‘DR. WHO AND THE DALEKS’
Please feel free to comment on my review.
Daleks on the Big Screen
Most exciting! – The Peter Cushing era of ‘Doctor Who’!
This era featured two ‘Doctor Who’ movies that were shown in the 1960s. They featured the Daleks! The movies were fuelled by the Dalekmania that was happening at the time. The public were excited by these popular pepper pots when they invaded with their catchphrases of “Exterminate!!!”
When I originally wrote this review, I assumed the Dalek movies existed in an alternative continuity or a parallel universe that was completely separate from the prime ‘Doctor Who’ universe we know and love today. Steven Moffat changed that when he penned ‘The Day of the Doctor’ novelization in 2018.
Apparently the Dalek movies do exist in the main continuity as they’re just considered as movies that I assume were pitched by the Tenth and Eleventh Doctors. That is unusual I grant you, but you don’t need to take these Dalek movies too seriously. These are movies meant to be enjoyed with the Daleks.
My parents purchased the DVD collection of these movies when I getting into ‘Doctor Who’ in 2007. I didn’t really pay much attention to these films and wasn’t too keen on watching them. But once I got into watching these films, I enjoyed them a lot first time with the Daleks and Peter Cushing’s Doctor.
The movies are adaptions of the first two ‘Doctor Who’ stories with the Daleks. They were produced by Milton Subotsky and Max J. Rosenberg of Amicus Productions. Milton Subotsky wrote the screenplay for both films with help from David Whitaker, the very first script editor of ‘Doctor Who’.
Both movies are based on Terry Nation’s TV scripts for the first two Dalek stories. They were both directed by Gordon Flemying, who would go on to work on some of the popular TV shows during the 1960s including ‘The Saint’ and ‘The Avengers’. This gets clearly shown in the action-adventure style.
The first movie is based on the first Dalek story, ‘The Daleks’. It stars Peter Cushing as Dr. Who with his companions: Roy Castle as Ian Chesterton, Jennie Linden as Barbara and Robert Tovey as Susan.
There are differences between the films and TV series. One notable difference is that Peter Cushing’s Doctor is not a Time Lord. He is simply a human scientist who built the TARDIS and is called Dr. Who.
The TARDIS interior also looks different from the TV version, as it’s a jumble of controls sprawled all over the place. It’s unfamiliar to the TARDIS hexagonal console we all know. It is fantasy, but it is fun.
Peter Cushing as Dr. Who is very unlike William Hartnell. Cushing’s Doctor is more gentlemanly, elderly and rather sweet and gentle-hearted. Not like the fiery spirit of the Doctor that we all know.
But seeing Peter Cushing as Dr. Who was a delight. He has a certain eccentricity and is really into his scientific inventions like the TARDIS. He gets on well with his granddaughter Susan who is a little girl.
Roy Castle stars as Ian Chesterton, Barbara’s boyfriend in the film. Roy is known for his appearances in the ‘Carry On’ films. He has also narrated many Scripture Union children videos that I used to watch.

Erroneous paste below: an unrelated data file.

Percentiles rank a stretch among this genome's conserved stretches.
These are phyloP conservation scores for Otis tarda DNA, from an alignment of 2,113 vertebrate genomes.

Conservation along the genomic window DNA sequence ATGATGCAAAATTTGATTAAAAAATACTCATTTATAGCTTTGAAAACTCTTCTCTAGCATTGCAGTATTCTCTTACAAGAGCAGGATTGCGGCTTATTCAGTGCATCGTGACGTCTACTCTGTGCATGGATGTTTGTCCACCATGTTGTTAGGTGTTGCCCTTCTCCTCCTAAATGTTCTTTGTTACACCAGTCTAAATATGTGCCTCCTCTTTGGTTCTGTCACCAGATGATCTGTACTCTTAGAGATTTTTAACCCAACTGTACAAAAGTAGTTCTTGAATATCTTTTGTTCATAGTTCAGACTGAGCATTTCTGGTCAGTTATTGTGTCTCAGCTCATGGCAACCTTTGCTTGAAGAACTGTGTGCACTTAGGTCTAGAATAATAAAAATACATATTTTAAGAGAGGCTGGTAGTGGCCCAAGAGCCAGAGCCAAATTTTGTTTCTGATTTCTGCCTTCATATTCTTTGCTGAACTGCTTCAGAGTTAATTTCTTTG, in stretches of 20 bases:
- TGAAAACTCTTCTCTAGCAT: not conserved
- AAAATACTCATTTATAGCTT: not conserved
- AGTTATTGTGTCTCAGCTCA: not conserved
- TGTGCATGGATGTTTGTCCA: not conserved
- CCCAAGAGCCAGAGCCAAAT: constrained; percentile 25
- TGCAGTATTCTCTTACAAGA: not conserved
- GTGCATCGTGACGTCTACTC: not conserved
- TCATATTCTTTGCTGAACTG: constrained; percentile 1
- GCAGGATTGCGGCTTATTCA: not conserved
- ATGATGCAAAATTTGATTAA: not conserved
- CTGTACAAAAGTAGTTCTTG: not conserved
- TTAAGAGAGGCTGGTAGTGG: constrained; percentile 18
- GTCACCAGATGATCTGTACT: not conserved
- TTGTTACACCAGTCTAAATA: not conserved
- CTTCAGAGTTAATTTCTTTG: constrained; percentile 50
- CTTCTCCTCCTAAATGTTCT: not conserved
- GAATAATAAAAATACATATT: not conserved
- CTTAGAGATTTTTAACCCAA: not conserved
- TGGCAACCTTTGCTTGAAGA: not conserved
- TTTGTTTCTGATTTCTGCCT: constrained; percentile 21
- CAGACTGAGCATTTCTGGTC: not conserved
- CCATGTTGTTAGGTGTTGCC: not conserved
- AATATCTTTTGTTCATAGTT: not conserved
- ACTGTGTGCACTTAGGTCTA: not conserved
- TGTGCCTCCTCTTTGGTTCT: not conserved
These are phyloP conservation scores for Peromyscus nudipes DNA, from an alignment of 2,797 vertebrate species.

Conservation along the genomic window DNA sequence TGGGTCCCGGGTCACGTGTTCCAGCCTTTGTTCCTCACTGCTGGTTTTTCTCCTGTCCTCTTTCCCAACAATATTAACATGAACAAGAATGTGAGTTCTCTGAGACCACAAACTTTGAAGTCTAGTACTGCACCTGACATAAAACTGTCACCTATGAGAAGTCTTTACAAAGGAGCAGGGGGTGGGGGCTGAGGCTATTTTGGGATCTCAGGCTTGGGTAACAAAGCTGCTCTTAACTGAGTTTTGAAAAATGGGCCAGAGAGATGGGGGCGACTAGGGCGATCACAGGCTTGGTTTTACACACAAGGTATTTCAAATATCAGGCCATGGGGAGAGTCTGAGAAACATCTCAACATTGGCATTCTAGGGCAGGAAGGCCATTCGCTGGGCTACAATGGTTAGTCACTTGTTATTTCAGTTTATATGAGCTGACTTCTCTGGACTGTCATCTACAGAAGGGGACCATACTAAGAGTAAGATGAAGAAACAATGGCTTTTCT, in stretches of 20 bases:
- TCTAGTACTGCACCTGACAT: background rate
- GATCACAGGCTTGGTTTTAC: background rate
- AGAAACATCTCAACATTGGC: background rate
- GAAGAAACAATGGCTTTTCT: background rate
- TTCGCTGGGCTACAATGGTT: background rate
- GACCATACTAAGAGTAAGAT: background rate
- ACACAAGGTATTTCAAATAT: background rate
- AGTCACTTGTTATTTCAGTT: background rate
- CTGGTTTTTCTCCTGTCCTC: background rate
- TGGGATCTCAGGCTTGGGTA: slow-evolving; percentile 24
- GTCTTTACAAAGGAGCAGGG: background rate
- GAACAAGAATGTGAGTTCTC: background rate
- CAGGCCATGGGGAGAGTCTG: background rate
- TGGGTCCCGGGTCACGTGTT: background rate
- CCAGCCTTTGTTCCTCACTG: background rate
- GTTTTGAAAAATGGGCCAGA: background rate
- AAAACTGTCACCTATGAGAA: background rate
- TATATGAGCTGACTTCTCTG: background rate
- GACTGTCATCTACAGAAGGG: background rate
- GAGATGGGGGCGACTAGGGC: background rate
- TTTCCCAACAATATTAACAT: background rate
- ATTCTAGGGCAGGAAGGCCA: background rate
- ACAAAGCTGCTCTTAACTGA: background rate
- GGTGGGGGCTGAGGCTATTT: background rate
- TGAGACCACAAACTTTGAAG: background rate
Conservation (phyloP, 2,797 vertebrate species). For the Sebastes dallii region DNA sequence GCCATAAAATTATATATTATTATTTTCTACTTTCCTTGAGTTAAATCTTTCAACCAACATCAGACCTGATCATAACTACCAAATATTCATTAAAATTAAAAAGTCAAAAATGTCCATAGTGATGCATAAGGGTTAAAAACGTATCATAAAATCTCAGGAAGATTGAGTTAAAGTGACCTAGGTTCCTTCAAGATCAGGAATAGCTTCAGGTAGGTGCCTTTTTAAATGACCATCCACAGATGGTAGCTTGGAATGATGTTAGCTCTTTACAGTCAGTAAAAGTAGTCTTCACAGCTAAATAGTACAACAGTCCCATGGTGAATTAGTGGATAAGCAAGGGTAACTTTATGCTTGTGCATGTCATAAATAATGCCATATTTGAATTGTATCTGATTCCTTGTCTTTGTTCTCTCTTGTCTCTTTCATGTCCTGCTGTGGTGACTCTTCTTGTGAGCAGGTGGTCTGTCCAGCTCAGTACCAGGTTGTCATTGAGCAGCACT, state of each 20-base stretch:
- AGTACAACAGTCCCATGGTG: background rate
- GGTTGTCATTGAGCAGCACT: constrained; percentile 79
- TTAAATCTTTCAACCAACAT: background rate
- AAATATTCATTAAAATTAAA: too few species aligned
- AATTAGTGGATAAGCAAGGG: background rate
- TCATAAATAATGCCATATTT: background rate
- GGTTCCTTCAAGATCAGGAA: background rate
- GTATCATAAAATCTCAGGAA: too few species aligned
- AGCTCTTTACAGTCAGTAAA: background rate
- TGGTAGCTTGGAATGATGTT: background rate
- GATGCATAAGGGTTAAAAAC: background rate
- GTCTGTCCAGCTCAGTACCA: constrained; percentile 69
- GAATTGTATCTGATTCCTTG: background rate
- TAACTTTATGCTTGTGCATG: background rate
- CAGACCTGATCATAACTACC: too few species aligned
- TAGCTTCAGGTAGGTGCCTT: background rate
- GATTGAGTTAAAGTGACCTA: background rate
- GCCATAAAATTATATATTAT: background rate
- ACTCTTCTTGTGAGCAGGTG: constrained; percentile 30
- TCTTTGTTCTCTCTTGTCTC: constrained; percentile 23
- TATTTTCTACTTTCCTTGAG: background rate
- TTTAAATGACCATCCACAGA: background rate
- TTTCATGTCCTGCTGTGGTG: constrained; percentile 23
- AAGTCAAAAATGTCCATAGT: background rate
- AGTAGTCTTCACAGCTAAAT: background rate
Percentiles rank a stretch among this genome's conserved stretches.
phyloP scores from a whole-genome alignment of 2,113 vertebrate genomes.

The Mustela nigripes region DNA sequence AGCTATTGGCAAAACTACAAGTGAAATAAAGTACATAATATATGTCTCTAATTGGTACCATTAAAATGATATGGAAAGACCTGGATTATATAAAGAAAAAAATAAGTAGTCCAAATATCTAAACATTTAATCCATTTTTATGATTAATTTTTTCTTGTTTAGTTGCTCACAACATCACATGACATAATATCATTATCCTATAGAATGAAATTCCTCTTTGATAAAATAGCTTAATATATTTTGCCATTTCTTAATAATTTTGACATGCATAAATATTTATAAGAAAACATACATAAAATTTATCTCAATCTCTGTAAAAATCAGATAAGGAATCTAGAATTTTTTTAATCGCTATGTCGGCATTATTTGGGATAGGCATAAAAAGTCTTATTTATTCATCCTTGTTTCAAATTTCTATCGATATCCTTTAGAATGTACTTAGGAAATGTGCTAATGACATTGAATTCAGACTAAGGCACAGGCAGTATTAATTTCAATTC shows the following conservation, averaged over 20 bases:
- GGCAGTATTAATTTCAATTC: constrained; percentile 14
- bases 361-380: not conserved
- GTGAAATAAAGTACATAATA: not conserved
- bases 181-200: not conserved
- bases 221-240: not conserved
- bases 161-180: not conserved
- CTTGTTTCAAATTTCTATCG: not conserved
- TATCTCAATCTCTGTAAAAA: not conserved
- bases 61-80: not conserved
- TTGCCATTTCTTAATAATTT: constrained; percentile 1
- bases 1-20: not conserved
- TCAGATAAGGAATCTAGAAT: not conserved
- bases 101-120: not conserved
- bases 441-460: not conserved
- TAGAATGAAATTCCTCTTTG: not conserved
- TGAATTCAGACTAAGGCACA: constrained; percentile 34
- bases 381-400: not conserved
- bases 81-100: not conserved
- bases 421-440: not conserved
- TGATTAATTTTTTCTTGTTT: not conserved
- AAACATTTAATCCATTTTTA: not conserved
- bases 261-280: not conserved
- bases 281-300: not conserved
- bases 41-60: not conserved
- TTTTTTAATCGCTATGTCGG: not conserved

In the movie, Ian is a clumsy and bumbling sort of chap unlike his TV counterpart. It was Ian who started off the adventure by accidentally sitting on the red big lever, though that was Barbara’s fault.
I enjoyed Jennie Linden as Barbara. In the movie, Barbara is a sweet person and rather shy. She gets easily frightened when it comes to Daleks and being on the alien planet. But she’s quite resourceful.
My favourite scene in the film is where all the four characters discuss how to distract and immobilise a Dalek in their prison cell. Barbara throws mud at the Dalek’s eyestalk and is brave in facing danger.
Roberta Tovey stars as Susan, the Doctor’s youngest granddaughter and a little girl. She appeals for the children in the movie audiences watching this. I’m sure little Roberta had a lovely time as Susan.
Susan has inherited her grandfather’s spirit. She is quite mischievous and a bit of a know-all. She’s full of adventure and a joy to watch. I did enjoy seeing her scenes when in the TARDIS and facing the Daleks.
The Daleks are also fabulous to watch too. The movie Daleks look like the ones from the new ‘Doctor Who’ series with huge lights when they speak and having different colour schemes to identify them.
I love the Daleks ranging from black to red to blue and silver. They became the inspiration for the Daleks’ look in ‘Victory of the Daleks’, although those were awful. I find the movie Daleks a lot better.
I love those moments when the Daleks get into a state of panic. One Dalek gets caught by Dr. Who, Ian, Barbara and Susan in their trap and it rants and raves while our heroes attempt to immobilise it.
The cast also includes the Thals. There’s Barry Ingham as Alydon, Michael Coles as Ganatus, Yvonne Antrobus as Dyoni and Geoffrey Toone as Temmosus. The Thals’ make-up looks so unusual in the film.
‘Dr. Who and the Daleks’ is my favourite Dalek movie with Peter Cushing’s Doctor. It’s a lot of fun; something to enjoy with the kids and isn’t to be taken too seriously with other ‘Doctor Who’ stories.
The movie has fine performances from a stunning stellar cast including Peter Cushing, Roy Castle, Jennie Linden and Robert Tovey. And of course the Daleks steal the show with their bright colours! 🙂
The DVD special features are as follows. There’s a commentary with Jennie Linden and Roberta Tovey, moderated by a Peter Cushing biographer.
On the Blu-ray of ‘Dr. Who and the Daleks’, there’s the audio commentary as well as the ‘Dalekmania’ documentary; ‘Restoring ‘Dr. Who and the Daleks’, an interview with author Gareth Owen, a stills gallery and a trailer.
‘Dr. Who and the Daleks’ rating – 10/10
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